At Downtown Artery, animal lovers buy art for charity

Lyra Wiley

At first, the only animals in sight were in picture frames, hanging on the wall, until two wagging tails rounded the corner and lit up the room.

Attendees of the Art for Animals event packed into a small room in Downtown Artery on Friday to bid for art featuring animals, but were distracted for a brief second by the two dogs that came scampering into the small setting.

Ad

The dogs were “shelter stars” living in the Animal House Rescue and Grooming shelter. The shelter, which benefited from some of the auction proceeds, focuses on giving second chances to animals to find a better life in their forever homes.

Stacey Hudson, a volunteer for Animal House, said, “We specialize in dogs. We take them all over the country and give them a second chance. We have 50 or so in foster and 20 to 35 in shelter.”

The money made off of the sold paintings will go toward helping Animal House provide the best care for their animals.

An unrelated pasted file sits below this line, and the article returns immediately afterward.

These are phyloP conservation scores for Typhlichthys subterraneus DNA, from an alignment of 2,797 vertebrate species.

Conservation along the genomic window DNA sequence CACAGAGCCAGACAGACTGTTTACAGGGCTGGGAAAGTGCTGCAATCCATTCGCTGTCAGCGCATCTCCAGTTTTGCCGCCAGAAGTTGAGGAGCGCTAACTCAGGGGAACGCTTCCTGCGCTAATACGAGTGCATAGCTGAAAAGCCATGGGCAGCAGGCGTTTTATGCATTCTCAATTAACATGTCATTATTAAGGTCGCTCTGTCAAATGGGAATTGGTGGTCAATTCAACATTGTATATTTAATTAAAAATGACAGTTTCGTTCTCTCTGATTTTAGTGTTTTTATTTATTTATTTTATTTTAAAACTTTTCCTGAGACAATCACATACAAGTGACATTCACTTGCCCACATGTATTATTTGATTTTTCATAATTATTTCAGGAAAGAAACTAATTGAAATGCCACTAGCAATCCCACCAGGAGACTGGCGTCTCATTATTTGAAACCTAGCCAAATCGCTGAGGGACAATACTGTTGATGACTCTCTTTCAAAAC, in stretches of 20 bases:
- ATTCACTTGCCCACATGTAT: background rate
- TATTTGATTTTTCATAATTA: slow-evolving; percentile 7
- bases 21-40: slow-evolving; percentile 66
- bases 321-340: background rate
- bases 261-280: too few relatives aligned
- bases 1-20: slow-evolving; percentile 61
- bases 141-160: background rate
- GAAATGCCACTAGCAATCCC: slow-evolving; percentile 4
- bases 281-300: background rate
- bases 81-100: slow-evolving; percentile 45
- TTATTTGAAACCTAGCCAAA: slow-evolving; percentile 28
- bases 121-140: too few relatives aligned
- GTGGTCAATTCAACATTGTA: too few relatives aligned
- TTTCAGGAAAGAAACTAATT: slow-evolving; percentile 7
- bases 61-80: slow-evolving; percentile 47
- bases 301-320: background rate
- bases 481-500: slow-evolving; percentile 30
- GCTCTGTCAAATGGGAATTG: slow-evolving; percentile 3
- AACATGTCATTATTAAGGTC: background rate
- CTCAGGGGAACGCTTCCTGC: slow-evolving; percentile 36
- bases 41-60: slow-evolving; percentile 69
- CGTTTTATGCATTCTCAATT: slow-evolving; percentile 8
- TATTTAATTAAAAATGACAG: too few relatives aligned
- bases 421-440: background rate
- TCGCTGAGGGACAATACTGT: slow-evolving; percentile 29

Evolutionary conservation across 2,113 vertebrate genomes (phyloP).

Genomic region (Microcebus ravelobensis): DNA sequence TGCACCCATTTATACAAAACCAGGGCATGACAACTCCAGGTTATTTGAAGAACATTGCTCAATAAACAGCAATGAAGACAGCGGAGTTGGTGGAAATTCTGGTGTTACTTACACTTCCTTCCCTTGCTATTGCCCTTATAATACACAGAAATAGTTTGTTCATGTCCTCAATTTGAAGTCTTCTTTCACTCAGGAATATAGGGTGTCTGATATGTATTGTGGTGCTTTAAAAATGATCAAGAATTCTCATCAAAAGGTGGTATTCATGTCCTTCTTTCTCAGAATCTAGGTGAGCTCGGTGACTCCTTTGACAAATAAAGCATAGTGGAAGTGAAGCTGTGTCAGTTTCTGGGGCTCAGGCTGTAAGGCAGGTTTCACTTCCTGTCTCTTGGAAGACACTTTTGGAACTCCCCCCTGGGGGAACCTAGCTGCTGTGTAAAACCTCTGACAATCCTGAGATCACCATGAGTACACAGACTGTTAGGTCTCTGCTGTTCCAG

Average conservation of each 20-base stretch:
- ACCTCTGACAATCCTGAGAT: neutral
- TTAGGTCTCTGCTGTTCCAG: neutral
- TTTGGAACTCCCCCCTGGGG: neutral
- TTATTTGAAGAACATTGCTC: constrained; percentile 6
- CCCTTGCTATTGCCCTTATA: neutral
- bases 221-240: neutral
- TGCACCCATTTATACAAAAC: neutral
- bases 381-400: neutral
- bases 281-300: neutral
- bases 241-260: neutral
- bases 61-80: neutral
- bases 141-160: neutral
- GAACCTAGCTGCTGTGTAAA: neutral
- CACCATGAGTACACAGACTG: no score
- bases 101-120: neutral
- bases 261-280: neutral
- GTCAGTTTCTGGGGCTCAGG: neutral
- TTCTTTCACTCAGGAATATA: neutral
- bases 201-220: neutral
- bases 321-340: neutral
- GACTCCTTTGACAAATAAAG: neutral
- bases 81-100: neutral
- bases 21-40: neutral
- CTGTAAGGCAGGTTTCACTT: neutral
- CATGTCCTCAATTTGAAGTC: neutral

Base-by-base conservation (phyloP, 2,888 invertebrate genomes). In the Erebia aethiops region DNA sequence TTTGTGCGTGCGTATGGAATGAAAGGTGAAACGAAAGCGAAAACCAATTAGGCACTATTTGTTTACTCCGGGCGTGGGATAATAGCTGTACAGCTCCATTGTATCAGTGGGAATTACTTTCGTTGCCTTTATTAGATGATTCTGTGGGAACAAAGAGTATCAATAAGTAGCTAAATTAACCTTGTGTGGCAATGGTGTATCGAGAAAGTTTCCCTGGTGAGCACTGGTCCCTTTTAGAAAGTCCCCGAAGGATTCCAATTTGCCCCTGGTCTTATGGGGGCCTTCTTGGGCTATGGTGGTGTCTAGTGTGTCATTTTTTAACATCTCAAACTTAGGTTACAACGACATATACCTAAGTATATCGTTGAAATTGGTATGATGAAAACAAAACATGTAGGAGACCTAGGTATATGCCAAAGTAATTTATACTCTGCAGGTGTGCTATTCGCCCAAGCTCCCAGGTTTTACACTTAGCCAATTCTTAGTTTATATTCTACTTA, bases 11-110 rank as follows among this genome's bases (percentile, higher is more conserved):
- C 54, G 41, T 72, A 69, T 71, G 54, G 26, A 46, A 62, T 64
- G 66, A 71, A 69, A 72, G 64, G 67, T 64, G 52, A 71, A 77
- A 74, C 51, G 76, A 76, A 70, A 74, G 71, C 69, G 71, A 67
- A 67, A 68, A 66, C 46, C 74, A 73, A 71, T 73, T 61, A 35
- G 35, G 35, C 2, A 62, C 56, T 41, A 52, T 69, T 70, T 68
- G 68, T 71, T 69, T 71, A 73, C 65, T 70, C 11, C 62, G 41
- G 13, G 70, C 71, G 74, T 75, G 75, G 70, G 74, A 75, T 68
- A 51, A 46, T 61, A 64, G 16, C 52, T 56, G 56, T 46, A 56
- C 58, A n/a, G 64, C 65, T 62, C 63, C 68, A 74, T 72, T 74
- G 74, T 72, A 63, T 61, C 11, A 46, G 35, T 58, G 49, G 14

While the purpose of the event was to raise money for Animal House, it also showcased the artistic abilities of Colorado State University’s veterinary students and staff. 

One might not guess that a student devoting their time to veterinary school would have an eye for art, but Deb Lanzi, a second year veterinary student, said many are multi-talented. The artwork included animals as varied as birds, seals and, of course, dogs.

“There is so much talent in all of our students,” Lanzi said. “It’s really amazing to see veterinary students and research fellows with so much artistic talent in addition to their medical skills.”

The artwork displayed at the event was auctioned off to bidders. Theresa Wendland, another veterinary student, donated two small paintings to the event in hopes of raising more money for the cause.

“I have a fine arts degree, and I had been missing art after being in veterinary school for so long,” Wendland said. “When the opportunity came up this year, I was excited to be involved in both volunteering and in being able to donate artwork.”

However, it isn’t necessary to bid on a piece of artwork to support Animal House — just help a dog find a forever home and adopt.

Collegian Reporter Lyra Wiley can be reached at news@collegian.com.

Ad